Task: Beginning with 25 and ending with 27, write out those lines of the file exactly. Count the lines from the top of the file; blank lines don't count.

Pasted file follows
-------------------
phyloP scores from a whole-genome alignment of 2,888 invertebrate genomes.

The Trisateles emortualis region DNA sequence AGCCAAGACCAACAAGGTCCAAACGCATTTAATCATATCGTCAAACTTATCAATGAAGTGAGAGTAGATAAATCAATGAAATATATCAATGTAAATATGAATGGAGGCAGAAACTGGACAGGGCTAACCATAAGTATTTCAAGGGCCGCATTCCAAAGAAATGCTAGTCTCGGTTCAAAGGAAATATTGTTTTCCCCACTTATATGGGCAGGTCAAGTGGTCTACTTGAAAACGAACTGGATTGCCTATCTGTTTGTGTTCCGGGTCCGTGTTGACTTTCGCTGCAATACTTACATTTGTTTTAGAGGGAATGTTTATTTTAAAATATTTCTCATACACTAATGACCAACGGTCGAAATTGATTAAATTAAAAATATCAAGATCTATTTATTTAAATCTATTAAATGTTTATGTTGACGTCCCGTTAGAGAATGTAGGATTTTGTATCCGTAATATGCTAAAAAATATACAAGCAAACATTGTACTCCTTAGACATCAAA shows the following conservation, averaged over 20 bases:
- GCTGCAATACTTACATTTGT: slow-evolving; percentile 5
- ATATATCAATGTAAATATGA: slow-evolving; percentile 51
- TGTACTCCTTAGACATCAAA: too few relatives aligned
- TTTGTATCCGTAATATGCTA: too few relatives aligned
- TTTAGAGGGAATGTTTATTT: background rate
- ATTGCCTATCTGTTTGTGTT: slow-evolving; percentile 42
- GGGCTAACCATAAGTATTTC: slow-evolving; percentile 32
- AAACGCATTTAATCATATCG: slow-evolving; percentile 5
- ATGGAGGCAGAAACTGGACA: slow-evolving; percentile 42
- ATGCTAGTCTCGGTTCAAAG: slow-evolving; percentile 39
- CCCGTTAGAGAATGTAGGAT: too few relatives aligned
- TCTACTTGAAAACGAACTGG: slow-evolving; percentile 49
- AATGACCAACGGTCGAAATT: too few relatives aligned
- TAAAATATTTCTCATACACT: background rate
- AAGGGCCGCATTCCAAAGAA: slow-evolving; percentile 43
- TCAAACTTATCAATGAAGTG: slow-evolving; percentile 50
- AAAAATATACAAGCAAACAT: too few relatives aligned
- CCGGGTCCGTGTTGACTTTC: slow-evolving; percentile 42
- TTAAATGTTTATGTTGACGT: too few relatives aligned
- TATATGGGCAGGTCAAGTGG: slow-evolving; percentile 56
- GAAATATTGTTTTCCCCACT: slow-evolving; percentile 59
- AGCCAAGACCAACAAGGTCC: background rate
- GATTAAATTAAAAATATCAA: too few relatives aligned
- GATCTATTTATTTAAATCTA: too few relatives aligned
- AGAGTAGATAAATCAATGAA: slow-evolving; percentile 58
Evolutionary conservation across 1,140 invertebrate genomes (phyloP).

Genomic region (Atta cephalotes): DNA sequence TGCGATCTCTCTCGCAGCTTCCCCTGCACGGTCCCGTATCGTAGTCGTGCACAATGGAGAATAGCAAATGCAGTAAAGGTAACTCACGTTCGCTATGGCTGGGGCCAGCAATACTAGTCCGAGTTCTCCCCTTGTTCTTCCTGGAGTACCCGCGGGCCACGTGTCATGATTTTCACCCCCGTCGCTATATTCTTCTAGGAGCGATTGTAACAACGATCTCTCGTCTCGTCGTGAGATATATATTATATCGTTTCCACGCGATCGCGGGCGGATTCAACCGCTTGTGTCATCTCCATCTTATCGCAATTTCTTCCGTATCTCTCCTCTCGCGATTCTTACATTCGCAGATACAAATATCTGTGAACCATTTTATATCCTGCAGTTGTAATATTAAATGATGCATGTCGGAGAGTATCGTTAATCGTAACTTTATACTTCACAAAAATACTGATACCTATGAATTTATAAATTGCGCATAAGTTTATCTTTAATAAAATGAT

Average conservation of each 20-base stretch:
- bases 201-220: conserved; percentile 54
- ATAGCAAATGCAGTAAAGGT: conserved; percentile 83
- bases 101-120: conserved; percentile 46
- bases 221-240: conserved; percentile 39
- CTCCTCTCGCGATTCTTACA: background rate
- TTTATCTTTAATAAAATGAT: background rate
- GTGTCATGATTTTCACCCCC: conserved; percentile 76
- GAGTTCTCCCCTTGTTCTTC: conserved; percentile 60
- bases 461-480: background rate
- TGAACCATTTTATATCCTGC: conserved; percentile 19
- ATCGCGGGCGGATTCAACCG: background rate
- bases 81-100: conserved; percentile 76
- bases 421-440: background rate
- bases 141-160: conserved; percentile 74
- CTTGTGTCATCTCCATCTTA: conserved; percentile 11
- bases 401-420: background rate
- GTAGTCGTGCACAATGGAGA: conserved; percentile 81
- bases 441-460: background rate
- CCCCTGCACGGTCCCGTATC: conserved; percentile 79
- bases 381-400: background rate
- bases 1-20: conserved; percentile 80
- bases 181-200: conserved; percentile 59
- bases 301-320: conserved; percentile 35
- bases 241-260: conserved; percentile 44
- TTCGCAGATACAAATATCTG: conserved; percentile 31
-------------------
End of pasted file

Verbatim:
- GATTAAATTAAAAATATCAA: too few relatives aligned
- GATCTATTTATTTAAATCTA: too few relatives aligned
- AGAGTAGATAAATCAATGAA: slow-evolving; percentile 58